There are more than 2.8 million jobs in Minnesota today. More jobs than ever before in our state’s history. 150,000 more jobs than when I became Governor three years ago.
This economic growth is happening all over our state. A recent newspaper story was entitled, “Lots of jobs find a home on the prairie in southwestern Minnesota.” It said that, for example, Jackson County reported a 5 percent increase in jobs during 2013. The City of Jackson’s economic development coordinator is quoted saying that, “Everybody who is able to work, and willing, is probably employed.”
Jackson’s largest employer, AGCO, has doubled its workforce to more than 1,300. Nearby, HitchDoc, which manufactures automotive and farm equipment for 300 customers, has grown from a dozen employees to 140. “And I’m looking for another 30,” said the company’s owner, Brad Mohns. “I’m turning down work, because I can’t find enough employees.”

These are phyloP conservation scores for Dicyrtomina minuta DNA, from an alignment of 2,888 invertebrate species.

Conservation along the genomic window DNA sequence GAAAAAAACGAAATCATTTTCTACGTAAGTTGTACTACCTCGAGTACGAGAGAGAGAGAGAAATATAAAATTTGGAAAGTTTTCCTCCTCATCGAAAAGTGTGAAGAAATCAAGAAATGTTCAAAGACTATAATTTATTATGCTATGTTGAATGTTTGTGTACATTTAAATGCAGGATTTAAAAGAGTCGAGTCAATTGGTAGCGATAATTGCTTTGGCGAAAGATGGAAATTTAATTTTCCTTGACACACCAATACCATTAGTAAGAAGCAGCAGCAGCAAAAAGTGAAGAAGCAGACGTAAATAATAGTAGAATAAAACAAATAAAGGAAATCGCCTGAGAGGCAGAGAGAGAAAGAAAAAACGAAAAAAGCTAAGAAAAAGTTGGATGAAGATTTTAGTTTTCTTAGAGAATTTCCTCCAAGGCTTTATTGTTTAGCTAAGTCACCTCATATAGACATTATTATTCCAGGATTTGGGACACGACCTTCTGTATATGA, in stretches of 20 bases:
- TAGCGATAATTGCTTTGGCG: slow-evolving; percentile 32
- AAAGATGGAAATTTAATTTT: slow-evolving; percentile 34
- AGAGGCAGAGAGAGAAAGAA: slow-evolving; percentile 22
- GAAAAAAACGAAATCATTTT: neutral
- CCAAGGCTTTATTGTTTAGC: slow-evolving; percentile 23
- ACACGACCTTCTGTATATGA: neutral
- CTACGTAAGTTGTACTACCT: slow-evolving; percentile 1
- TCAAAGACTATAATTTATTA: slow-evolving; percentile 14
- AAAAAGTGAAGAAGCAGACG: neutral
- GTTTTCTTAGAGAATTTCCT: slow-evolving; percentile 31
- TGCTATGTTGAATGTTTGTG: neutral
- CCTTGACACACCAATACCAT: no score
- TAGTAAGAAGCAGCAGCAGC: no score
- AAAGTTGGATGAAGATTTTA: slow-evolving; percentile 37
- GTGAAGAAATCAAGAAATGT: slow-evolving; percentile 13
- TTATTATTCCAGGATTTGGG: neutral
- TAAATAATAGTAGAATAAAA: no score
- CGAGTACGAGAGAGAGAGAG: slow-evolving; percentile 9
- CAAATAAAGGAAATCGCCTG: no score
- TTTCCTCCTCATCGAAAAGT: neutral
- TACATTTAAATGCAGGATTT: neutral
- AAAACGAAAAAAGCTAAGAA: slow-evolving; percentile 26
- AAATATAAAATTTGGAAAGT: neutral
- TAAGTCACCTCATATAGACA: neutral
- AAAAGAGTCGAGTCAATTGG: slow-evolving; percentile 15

Some people believe there is no role for government in private sector expansion and job creation. To see that they’re mistaken, just look around Minnesota.
There would not be a new stadium under construction in Minneapolis without the financial support of the City and the State of Minnesota. 7500 construction workers will have jobs building that stadium over the next couple years. Over one-third of them will be people of color.
Located right next to the stadium will be a $400 million private sector development, the largest in a generation. It will provide office space for 5000 Wells Fargo employees, residential apartments, stores and shops, a hotel, and a new, two-block public park. Its construction will employ another 1000 Minnesotans. And that is just the beginning of the area’s revitalization.